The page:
Using Types with Typescript

Basic Types

Typescript has a number of basic types that are pre-defined. Number, string, boolean, and array are a few examples of them.

You can find the complete list of basic types in the Typescript documentation .

Here are a few examples:

const num: number = 0;
const firstName: string = 'Juan';
const isValid: boolean = true;
const obj: object = {
    id: 1,
    name: 'Juan',
};

// Two ways to define arrays
const names: string[] = ['Juan', 'Sean', 'Jane'];
const dogs: Array<string> = ['Rex', 'Woof', 'Puppy'];

// any type variables can be of any type
let newVar: any = 'Hello World';
newVar = 89;
newVar = false;

// You can define the type as a union of several types
let numOrBoolean: number | boolean = 12;
numOrBoolean = true;
numOrBoolean = "hey"; // error

Note how any type reverts Typescript to behave the same way as Javascript. Since our purpose of using Typescript is to give a better structure to our code, avoid using any type whenever possible.

Similarly, try to avoid using a union of types, but if it is unavoidable, limit the number of types allowed in the union as much as possible.

Declaring custom types

Remember how I used a type called Person in a previous code example? But Person is not a basic data type in Typescript. I created the Person type according to my requirements to use it as the type of parameter accepted by the given function.

We use interfaces to define the basic structure of a new type we are introducing to the application.

interface Person {
    name: string;
    age: number;
}

Now, if we create a new object of type Person, it should have the fields name and age within it. If not, Typescript throws an error.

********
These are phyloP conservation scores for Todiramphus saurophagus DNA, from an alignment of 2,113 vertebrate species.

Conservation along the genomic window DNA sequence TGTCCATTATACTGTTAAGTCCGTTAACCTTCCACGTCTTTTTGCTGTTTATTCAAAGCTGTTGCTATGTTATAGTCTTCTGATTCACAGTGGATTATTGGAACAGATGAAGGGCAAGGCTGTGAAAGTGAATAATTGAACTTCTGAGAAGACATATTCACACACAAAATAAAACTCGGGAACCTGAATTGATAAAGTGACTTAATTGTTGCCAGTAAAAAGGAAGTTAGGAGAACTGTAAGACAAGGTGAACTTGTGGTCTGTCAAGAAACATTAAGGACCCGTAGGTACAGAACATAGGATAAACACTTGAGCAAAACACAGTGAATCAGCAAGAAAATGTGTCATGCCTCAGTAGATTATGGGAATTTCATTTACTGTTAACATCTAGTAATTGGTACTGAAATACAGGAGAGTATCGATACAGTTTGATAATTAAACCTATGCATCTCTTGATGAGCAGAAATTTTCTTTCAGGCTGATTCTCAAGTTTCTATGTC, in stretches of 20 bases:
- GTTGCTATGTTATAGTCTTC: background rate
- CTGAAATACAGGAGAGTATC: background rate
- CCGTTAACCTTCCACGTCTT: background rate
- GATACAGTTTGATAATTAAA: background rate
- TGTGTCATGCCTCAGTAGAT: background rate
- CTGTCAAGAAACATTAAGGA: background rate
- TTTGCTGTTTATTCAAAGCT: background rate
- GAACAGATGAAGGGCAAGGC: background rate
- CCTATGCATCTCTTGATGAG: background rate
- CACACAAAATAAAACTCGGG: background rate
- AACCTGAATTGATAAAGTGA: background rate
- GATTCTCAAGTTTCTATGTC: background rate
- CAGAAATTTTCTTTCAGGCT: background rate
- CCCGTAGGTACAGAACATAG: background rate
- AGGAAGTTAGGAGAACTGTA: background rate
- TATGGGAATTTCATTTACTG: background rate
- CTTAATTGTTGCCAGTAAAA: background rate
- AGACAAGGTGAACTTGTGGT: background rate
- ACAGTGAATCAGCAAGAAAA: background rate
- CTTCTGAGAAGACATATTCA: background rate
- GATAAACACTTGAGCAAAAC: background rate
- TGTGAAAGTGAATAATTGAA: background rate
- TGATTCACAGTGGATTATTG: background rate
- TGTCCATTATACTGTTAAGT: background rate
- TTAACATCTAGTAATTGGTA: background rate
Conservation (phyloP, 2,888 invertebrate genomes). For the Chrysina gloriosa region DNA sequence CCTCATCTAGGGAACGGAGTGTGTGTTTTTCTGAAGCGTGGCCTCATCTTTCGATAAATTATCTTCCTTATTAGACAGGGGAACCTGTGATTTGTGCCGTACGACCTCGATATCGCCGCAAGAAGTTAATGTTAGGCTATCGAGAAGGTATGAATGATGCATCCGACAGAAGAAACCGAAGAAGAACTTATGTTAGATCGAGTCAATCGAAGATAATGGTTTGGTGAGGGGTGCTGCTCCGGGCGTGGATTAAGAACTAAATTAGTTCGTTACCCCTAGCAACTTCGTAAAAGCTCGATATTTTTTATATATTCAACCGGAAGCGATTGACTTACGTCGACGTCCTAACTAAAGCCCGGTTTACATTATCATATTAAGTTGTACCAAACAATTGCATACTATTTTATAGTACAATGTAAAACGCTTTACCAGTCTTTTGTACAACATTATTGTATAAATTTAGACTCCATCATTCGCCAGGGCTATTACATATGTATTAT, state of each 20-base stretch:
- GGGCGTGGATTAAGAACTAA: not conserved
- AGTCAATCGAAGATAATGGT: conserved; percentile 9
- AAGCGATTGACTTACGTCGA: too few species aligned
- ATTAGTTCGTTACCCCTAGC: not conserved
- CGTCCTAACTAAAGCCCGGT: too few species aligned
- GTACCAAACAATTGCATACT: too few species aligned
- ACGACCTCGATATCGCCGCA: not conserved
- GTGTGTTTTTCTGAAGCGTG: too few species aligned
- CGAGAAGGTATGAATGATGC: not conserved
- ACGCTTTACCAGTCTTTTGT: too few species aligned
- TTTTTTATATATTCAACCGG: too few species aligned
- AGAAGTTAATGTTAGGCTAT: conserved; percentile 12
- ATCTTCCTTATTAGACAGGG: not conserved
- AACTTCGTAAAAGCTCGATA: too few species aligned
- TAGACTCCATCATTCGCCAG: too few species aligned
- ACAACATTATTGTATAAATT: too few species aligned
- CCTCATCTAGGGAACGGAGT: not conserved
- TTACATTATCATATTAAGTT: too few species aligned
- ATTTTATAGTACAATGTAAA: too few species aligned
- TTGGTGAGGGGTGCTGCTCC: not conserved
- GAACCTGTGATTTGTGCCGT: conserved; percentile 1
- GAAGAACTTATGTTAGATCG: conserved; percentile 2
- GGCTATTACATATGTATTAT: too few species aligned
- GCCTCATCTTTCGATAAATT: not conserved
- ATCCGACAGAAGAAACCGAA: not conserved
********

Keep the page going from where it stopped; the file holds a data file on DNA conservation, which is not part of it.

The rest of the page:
VS Code alerting of missing properties in custom types

VS Code alerting of missing properties in custom types

You can also define optional fields inside an interface.

interface Address {
    houseNumber: number,
    street: string,
    city: string,
    country?: string
}

const address1: Address = {
    houseNumber: 134,
    street: "Down road",
    city: "Berlin",
    country: "Germany"
}

const address2: Address = {
    houseNumber: 2254,
    street: "Up road",
    city: "London",
}

You can then use a custom type as the type of a field when defining another type.

interface Person{
    name: string;
    age: number;
    address: Address;
}

Extending Interfaces

In Typescript, you can inherit the properties of another type by extending its interface.

Assume that your application needs two different types, Person and Employee. Since an employee is also a person, it makes sense to inherit the person type’s properties when creating the Employee interface. It prevents code repetition.

You can quickly achieve this by extending the Person interface.

interface Person {
    name: string;
    age: number;
}

interface Employee extends Person {
    jobName: string;
    salary: number;
}

const employeeJohn: Employee = {
    name: "John",
    age: 34,
    jobName: "Javascript developer",
    salary: 54000
}

Function parameter types and return types

Similar to variable types, you can define types for function parameters and return values. While the parameter type is declared next to the parameter name, return type is declared just before the curly braces.

interface Car {
    id: number;
    color: string;
    sold: boolean;
}

function getSoldCarCount(cars: Array<Car>) : number {
    return cars.reduce<number>((acc, car) => acc + car.sold ? 1 : 0, 0);
}

const car1: Car = {
    id: 23,
    color: "red",
    sold: false
}

const car2:Car = {
    id: 78,
    color: "black",
    sold: true
}

const car3: Car = {
    id: 12,
    color: "yellow",
    sold: true
}

const cars: Array<Car> = [car1, car2, car3]

let soldCarCount = getSoldCarCount(cars);

With the type of the parameter and return value defined, we can guarantee that you or anyone else using this function won’t accidentally pass an object that doesn’t have the characteristics of the Car type.

You can also guarantee that the field sold in any object passed won’t be undefined or null. And it eliminates a number of scenarios that could throw an error during the runtime. If you were using Javascript, you would have to write more code to prevent the possibility of such an error occurring during runtime.

Similar to variables, you can define the return and parameter types as a union of several types.

function buyCar(car : Car): Car | boolean {
    if (car.sold === true){
        return false;
    }
    return car;
}